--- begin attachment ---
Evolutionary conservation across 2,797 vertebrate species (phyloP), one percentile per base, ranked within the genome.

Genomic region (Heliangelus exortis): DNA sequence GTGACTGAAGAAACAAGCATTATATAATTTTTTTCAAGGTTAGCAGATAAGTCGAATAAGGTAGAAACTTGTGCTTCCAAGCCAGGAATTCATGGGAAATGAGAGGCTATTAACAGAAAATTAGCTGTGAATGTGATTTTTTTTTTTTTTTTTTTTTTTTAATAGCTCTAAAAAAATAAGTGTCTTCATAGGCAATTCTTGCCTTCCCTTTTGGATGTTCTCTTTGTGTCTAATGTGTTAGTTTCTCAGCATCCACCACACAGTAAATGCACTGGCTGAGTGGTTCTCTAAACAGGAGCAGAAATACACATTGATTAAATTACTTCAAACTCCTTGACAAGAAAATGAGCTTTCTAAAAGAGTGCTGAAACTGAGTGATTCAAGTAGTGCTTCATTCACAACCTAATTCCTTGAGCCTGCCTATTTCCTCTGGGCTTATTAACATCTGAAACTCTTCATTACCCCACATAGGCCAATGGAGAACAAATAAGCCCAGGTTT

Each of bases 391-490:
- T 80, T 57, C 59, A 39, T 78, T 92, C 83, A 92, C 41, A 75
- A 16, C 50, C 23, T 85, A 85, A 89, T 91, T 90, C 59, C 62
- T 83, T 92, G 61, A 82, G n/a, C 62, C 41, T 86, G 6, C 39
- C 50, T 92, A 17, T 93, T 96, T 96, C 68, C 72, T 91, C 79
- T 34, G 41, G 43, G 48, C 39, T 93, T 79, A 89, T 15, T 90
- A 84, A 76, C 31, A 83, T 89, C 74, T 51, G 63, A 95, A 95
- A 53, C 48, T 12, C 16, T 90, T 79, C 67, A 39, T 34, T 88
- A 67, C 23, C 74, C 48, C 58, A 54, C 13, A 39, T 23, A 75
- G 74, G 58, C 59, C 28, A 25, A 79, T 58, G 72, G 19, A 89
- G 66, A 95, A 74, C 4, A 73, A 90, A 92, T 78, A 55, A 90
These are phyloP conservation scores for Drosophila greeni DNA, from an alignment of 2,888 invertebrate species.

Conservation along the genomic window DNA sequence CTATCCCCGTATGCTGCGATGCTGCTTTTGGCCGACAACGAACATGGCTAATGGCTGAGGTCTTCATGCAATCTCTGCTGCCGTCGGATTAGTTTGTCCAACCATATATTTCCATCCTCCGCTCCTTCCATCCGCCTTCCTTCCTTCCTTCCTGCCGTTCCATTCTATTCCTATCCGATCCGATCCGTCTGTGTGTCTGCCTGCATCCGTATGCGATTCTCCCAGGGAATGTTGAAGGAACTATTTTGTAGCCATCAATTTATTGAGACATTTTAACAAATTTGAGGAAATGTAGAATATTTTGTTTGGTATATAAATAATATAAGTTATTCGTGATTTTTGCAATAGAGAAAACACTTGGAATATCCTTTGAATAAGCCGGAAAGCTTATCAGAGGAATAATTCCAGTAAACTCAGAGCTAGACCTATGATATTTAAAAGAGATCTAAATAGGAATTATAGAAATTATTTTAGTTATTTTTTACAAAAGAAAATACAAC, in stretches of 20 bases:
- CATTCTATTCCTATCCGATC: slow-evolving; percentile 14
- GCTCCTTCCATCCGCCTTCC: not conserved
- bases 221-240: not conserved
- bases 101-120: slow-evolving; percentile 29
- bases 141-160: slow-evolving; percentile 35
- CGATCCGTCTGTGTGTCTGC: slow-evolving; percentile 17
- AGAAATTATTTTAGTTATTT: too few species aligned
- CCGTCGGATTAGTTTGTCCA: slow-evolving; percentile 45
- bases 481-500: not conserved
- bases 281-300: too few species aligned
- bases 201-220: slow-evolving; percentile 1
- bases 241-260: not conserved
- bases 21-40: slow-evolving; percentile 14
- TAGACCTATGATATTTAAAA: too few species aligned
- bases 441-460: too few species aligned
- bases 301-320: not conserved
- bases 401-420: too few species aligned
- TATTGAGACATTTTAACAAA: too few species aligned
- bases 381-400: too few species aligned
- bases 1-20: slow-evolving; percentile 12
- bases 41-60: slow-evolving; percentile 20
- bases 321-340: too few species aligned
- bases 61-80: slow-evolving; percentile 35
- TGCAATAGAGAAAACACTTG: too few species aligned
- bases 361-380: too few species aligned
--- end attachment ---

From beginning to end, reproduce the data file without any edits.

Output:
Evolutionary conservation across 2,797 vertebrate species (phyloP), one percentile per base, ranked within the genome.

Genomic region (Heliangelus exortis): DNA sequence GTGACTGAAGAAACAAGCATTATATAATTTTTTTCAAGGTTAGCAGATAAGTCGAATAAGGTAGAAACTTGTGCTTCCAAGCCAGGAATTCATGGGAAATGAGAGGCTATTAACAGAAAATTAGCTGTGAATGTGATTTTTTTTTTTTTTTTTTTTTTTTAATAGCTCTAAAAAAATAAGTGTCTTCATAGGCAATTCTTGCCTTCCCTTTTGGATGTTCTCTTTGTGTCTAATGTGTTAGTTTCTCAGCATCCACCACACAGTAAATGCACTGGCTGAGTGGTTCTCTAAACAGGAGCAGAAATACACATTGATTAAATTACTTCAAACTCCTTGACAAGAAAATGAGCTTTCTAAAAGAGTGCTGAAACTGAGTGATTCAAGTAGTGCTTCATTCACAACCTAATTCCTTGAGCCTGCCTATTTCCTCTGGGCTTATTAACATCTGAAACTCTTCATTACCCCACATAGGCCAATGGAGAACAAATAAGCCCAGGTTT

Each of bases 391-490:
- T 80, T 57, C 59, A 39, T 78, T 92, C 83, A 92, C 41, A 75
- A 16, C 50, C 23, T 85, A 85, A 89, T 91, T 90, C 59, C 62
- T 83, T 92, G 61, A 82, G n/a, C 62, C 41, T 86, G 6, C 39
- C 50, T 92, A 17, T 93, T 96, T 96, C 68, C 72, T 91, C 79
- T 34, G 41, G 43, G 48, C 39, T 93, T 79, A 89, T 15, T 90
- A 84, A 76, C 31, A 83, T 89, C 74, T 51, G 63, A 95, A 95
- A 53, C 48, T 12, C 16, T 90, T 79, C 67, A 39, T 34, T 88
- A 67, C 23, C 74, C 48, C 58, A 54, C 13, A 39, T 23, A 75
- G 74, G 58, C 59, C 28, A 25, A 79, T 58, G 72, G 19, A 89
- G 66, A 95, A 74, C 4, A 73, A 90, A 92, T 78, A 55, A 90
These are phyloP conservation scores for Drosophila greeni DNA, from an alignment of 2,888 invertebrate species.

Conservation along the genomic window DNA sequence CTATCCCCGTATGCTGCGATGCTGCTTTTGGCCGACAACGAACATGGCTAATGGCTGAGGTCTTCATGCAATCTCTGCTGCCGTCGGATTAGTTTGTCCAACCATATATTTCCATCCTCCGCTCCTTCCATCCGCCTTCCTTCCTTCCTTCCTGCCGTTCCATTCTATTCCTATCCGATCCGATCCGTCTGTGTGTCTGCCTGCATCCGTATGCGATTCTCCCAGGGAATGTTGAAGGAACTATTTTGTAGCCATCAATTTATTGAGACATTTTAACAAATTTGAGGAAATGTAGAATATTTTGTTTGGTATATAAATAATATAAGTTATTCGTGATTTTTGCAATAGAGAAAACACTTGGAATATCCTTTGAATAAGCCGGAAAGCTTATCAGAGGAATAATTCCAGTAAACTCAGAGCTAGACCTATGATATTTAAAAGAGATCTAAATAGGAATTATAGAAATTATTTTAGTTATTTTTTACAAAAGAAAATACAAC, in stretches of 20 bases:
- CATTCTATTCCTATCCGATC: slow-evolving; percentile 14
- GCTCCTTCCATCCGCCTTCC: not conserved
- bases 221-240: not conserved
- bases 101-120: slow-evolving; percentile 29
- bases 141-160: slow-evolving; percentile 35
- CGATCCGTCTGTGTGTCTGC: slow-evolving; percentile 17
- AGAAATTATTTTAGTTATTT: too few species aligned
- CCGTCGGATTAGTTTGTCCA: slow-evolving; percentile 45
- bases 481-500: not conserved
- bases 281-300: too few species aligned
- bases 201-220: slow-evolving; percentile 1
- bases 241-260: not conserved
- bases 21-40: slow-evolving; percentile 14
- TAGACCTATGATATTTAAAA: too few species aligned
- bases 441-460: too few species aligned
- bases 301-320: not conserved
- bases 401-420: too few species aligned
- TATTGAGACATTTTAACAAA: too few species aligned
- bases 381-400: too few species aligned
- bases 1-20: slow-evolving; percentile 12
- bases 41-60: slow-evolving; percentile 20
- bases 321-340: too few species aligned
- bases 61-80: slow-evolving; percentile 35
- TGCAATAGAGAAAACACTTG: too few species aligned
- bases 361-380: too few species aligned